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Cheerleading: History & Famous Cheerleaders

Instructor: Christopher Muscato

Chris has a master's degree in history and teaches at the University of Northern Colorado.

It wouldn't be an American sporting season without cheerleaders. We see them everywhere, we have our own opinions on cheerleading, but how much we you really know about this sport? In this lesson, we'll cover the history of cheerleading and see how it became an American pastime.

Cheerleading

Ra-ra study hard 'cause you're a whiz! Ra-ra study hard you'll pass the quiz! Gimme a S, gimme a T, gimme a U, gimme a… oh you get the idea. Apart from energizing crowds and instructing us in basic spelling, cheerleading is an athletic competition with a long and rich history. Seriously. Today defined by advanced gymnastics, acrobatics, and an uncompromisable level of pep, the sport did not always look this way. It has changed many times throughout American history, reflecting the attitudes and beliefs of people across time, but always with an upbeat attitude and plenty of flair.

Cheerleading is a major part of American society today.
Cheerleaders

Origins of Cheerleading

When we think of cheerleading, we most often associate it with football. There's a reason for this. In the late 19th century, football was really just becoming an organized sport in its own right, with the first intercollegiate game played in 1869. Students came to the games en masse to cheer on their teams, which by the 1880s led to the rise of pep clubs, completely comprised of men, to cheer on the team. It wasn't until 1898, however, that crowds became involved. During a losing game, medical student Johnny Campbell of the University of Minnesota decided to respond to the other school's pep club by rallying the crowd in a collective cheer. Campbell grabbed a microphone and led the Minnesota students in a rousing chorus of Rah, Rah, Rah! Ski-U-Mah! Hoo-Rah! Hoo-Rah! Varsity! Varsity! Minn-e-so-tah! This is officially considered the first cheer of cheerleading, making Johnny Campbell the world's first cheerleader.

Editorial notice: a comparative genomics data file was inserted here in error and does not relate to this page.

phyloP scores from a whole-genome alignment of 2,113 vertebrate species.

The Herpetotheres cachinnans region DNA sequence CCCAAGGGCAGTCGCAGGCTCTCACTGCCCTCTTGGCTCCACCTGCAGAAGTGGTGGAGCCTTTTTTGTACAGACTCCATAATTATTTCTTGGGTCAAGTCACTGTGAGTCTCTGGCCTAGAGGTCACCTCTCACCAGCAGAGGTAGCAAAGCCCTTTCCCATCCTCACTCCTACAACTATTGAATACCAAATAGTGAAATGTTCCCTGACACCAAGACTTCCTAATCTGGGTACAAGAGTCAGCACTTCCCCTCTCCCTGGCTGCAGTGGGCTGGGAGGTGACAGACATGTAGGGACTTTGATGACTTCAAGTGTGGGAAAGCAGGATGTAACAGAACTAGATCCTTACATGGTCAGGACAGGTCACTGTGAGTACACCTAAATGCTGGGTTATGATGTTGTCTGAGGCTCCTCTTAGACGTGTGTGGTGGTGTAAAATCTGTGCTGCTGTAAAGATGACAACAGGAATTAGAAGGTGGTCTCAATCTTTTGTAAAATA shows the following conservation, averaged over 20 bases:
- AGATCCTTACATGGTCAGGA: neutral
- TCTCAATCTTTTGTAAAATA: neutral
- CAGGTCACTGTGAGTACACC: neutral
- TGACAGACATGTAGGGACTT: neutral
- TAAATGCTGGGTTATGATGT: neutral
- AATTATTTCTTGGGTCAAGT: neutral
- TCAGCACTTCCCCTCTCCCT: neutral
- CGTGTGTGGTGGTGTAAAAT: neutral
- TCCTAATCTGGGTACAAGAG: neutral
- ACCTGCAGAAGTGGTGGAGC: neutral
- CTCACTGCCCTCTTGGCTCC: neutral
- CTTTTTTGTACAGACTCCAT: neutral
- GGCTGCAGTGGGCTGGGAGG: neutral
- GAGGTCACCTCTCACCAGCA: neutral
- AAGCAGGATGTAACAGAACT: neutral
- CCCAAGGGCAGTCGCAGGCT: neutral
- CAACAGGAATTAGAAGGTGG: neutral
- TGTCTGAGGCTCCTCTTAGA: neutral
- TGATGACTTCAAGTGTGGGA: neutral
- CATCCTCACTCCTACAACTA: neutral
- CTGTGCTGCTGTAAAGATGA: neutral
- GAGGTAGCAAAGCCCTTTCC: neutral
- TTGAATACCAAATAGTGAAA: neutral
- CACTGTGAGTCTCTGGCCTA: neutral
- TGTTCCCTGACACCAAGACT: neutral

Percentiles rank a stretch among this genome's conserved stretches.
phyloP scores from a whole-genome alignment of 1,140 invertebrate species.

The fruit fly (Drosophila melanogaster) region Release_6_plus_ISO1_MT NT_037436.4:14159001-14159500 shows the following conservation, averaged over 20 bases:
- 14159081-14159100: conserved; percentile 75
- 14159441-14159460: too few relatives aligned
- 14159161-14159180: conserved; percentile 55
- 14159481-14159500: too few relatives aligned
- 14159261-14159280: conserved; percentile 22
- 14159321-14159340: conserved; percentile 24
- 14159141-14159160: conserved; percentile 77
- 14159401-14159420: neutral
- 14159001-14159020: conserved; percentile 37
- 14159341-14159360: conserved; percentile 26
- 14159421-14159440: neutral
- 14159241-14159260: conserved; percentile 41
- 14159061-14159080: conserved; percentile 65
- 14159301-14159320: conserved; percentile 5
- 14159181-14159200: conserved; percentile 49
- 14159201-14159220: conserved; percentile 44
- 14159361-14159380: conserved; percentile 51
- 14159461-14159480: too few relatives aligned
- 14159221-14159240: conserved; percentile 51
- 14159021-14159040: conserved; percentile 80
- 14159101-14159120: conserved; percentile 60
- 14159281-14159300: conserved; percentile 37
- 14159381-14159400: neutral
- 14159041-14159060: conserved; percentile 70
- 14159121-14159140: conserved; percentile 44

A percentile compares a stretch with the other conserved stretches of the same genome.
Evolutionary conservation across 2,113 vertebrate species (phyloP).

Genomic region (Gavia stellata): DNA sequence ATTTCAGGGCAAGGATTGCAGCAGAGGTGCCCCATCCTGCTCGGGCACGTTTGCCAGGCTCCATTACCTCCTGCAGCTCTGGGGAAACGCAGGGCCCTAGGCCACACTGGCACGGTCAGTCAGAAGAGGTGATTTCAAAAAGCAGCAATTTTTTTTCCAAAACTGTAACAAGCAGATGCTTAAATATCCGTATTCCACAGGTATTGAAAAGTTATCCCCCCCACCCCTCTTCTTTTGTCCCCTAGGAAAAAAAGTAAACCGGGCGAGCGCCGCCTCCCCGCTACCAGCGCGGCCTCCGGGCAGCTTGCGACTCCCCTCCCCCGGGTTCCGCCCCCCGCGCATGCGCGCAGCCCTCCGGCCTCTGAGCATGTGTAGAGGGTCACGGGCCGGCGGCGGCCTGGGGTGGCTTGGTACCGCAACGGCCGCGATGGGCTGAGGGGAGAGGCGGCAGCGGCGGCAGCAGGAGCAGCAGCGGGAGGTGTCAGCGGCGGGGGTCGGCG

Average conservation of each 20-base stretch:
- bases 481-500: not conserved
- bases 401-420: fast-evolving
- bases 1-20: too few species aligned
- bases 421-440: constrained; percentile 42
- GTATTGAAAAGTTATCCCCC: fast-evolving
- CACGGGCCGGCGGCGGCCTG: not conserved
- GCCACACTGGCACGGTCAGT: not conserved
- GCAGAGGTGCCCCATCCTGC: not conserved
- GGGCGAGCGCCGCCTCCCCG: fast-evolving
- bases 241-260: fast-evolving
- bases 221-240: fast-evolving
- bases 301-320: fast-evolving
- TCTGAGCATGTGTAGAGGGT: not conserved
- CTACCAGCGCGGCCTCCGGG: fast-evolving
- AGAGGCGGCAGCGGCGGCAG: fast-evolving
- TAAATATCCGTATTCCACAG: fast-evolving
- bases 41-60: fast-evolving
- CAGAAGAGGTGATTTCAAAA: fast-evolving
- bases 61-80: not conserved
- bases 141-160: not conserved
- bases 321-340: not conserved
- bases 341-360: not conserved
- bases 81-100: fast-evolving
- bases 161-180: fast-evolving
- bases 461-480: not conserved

Growth of Cheerleading

Campbell's crowd-rallying endeavor caught on, and led to the creation of formal cheerleading teams. In the early 20th century, these squads experimented with routines and defined their art. Cheerleaders first added gymnastics routines and tumbling to their cheers in the 1920s, and cheerleaders from the University of Oregon introduced the practice of using flashcards to build crowd support around the same time.

1914 Cheerleader
Cheerleader

Now, something that's important to remember is that up to this point, cheerleading was an all-male event. It was not until 1923 that the University of Minnesota became the first school to allow women to become cheerleaders. The practice didn't actually catch on until World War II. When American troops left to fight in 1941, most young men joined, causing a labor shortage in the USA. Women jumped at the opportunity to fill positions that had been previously denied to them, as laborers, musicians, athletes, and even, yes, cheerleaders. It was during WWII that women first became the cornerstone of the sport, and they never let go.

Early Female Cheerleaders
Early female cheerleaders

Modern Cheerleading

Cheerleading as we think of it really begins after the end of WWII. In 1948, a cheerleader with the Southern Methodist University in Texas named Lawrence 'Herkie' Herkimer held the world's first summer cheerleading clinic. This clinic is considered the start of modern cheerleading, where Herkimer developed the use of spirit sticks, pom poms, and the 'Herkie Jump', the standard cheerleading jump which looks sort of like a split with one leg bent at the knee. According to tradition, Herkimer developed it on accident after failing to do a proper jump.

Later in his career, Lawrence Herkimer went on to found the National Cheerleaders Association in 1961, making cheerleading a nationally-recognized and standardized form of athletic competition. Cheerleading became more and more popular, and was practiced in nearly every American high school and college by the end of the 1970s. In 1974, former NCA manager Jeff Webb formed the Universal Cheerleading Association to teach cheerleading at an even higher level of performance, and by the 80s, professional cheerleading was growing. The increased physicality of the sport in this time led to creation of the American Association of Cheerleading Coaches, dedicated to maintaining the safety of their athletes.

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